Gavrilo Princip, a Bosnian-Serb student, assassinated Franz Ferdinand,  heir to the Austro-Hungarian Empire, on June 28, 1914.  By the end of the year, practically all of Europe and much of the Mediterranean, was embroiled in a conflict, begun around 1870 with the unification of Germany, that wouldn’t ultimately be resolved until 1945.

Of course, Princip was nothing more or less than a catalyst for the inevitable.  The several empires of the European continent, cuthroatedly competing amongst each other for dominance, were destined to have diplomatic disputes turn into orgies of death and destruction.  Fran Ferdinand’s assassination did nothing but provide a reason to do what had all along been inevitable and desired.

South Asia is brimming with the same instability and competitive fire as was Europe in the late nineteenth and early twentieth centuries.  It would be trite to say Kashmir, on the border between Pakistan and India, is analogous to the Balkans in the late nineteenth century.  There are similarities, but history never cleanly repeats; at best, it only rhymes.  But Kashmir will likely play a significant role in whatever provocation provides the catalyst for the Indo-Pakistan conflict, begun in 1947 with the partition and continuing until today, to erupt in all-out war. 

The American empire would like nothing more than to see a full-scale conflict on the Indian sub-continent which it can then exploit to its advantage to feed its expansionistic impulses.  A recent article on Bloomberg by Pankaj Mishra  proclaimed that the US is to blame if India and Pakistan come to nuclear blows.   Of course the US would be to blame.  A nuclear conflict between India and Pakistan is precisely what would be most advantageous for the expansion of the American empire, so that’s precisely what the American empire hopes will happen, and is even now, doing everything it can reasonably get away with to ensure it will happen.  Ideally, the conflict would stalemate at a level of death and destruction sufficient to leave both sides so desolate and incapable of defense against third-parties that they will practically plead with America to enter and impose its will.  Voila!   The sun that didn’t set on the British Empire would no longer set on its Americanized version.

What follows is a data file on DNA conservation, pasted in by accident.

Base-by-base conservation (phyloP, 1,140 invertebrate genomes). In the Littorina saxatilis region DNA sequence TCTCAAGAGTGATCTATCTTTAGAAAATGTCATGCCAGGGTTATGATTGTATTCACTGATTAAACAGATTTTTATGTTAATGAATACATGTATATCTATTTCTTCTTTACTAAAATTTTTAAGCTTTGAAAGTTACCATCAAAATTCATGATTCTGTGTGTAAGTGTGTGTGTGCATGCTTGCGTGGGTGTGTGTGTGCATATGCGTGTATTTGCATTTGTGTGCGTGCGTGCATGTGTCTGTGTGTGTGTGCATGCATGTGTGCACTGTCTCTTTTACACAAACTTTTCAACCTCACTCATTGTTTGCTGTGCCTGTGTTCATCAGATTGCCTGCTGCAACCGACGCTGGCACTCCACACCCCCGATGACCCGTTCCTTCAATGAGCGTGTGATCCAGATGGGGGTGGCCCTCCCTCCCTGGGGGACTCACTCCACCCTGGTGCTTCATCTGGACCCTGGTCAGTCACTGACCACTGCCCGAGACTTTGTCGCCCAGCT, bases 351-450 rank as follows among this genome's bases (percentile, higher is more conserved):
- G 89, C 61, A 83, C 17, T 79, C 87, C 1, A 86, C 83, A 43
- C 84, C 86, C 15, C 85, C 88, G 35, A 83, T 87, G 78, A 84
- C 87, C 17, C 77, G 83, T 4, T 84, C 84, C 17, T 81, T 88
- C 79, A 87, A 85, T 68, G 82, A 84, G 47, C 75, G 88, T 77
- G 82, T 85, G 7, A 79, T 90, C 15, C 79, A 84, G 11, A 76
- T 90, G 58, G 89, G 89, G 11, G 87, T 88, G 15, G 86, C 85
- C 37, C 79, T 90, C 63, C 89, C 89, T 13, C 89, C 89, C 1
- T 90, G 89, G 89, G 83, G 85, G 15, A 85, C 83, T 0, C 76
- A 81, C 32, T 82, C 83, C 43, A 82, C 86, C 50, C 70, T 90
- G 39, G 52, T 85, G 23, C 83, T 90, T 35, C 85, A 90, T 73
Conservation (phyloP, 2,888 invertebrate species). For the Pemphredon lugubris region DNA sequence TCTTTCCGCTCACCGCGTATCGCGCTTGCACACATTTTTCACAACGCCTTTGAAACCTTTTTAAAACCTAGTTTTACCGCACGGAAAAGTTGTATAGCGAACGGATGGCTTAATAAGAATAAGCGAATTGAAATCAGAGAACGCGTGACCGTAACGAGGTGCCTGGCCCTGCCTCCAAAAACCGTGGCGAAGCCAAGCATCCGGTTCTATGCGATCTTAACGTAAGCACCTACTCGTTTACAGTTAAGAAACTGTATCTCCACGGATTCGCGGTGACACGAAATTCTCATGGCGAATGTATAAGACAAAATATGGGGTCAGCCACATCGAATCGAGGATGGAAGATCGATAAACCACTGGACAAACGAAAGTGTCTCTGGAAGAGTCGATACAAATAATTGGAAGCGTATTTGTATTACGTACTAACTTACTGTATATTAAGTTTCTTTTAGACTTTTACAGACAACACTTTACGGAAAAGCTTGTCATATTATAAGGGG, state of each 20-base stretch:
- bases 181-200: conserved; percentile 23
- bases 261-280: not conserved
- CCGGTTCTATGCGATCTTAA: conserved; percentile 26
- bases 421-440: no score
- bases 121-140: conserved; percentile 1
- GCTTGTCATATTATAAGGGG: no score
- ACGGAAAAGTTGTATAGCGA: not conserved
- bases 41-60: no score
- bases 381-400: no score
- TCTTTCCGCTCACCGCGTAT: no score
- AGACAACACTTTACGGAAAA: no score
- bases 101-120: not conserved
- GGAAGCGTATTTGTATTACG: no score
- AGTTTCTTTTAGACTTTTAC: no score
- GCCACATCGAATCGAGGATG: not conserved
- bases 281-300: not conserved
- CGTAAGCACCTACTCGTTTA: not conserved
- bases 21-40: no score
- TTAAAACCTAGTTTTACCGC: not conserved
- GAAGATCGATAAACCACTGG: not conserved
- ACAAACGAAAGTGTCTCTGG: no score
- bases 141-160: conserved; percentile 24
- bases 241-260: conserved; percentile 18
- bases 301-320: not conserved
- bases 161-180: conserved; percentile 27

There are other ways that the American empire might continue its Asian expansion, begun in Afghanistan, eastward.  Pakistan might do something, or America might conjure an instigation, that justifies in the public mind an American-Pakistan war, which is perhaps a more likely scenario than an Indo-Pakistan nuclear war.  I’ve already explained that the real reason for the Bin Laden raid was to provoke Pakistan so that it would do something to justify America acting on its expansionistic impulses. 

Regardless, the simple truth is that the American empire is relentlessly creeping eastward towards the Indian sub-continent.  Empires travel like water flowing downhill, taking the path of least resistance.  The empire doesn’t care how it expands its reach across south Asia; it just cares that it does, so spreading eastward is what it will do, save the intervention of some greater power (China?) that checks its advance, or some nascent weakness (insolvency?) that causes it to pull back on its own  accord.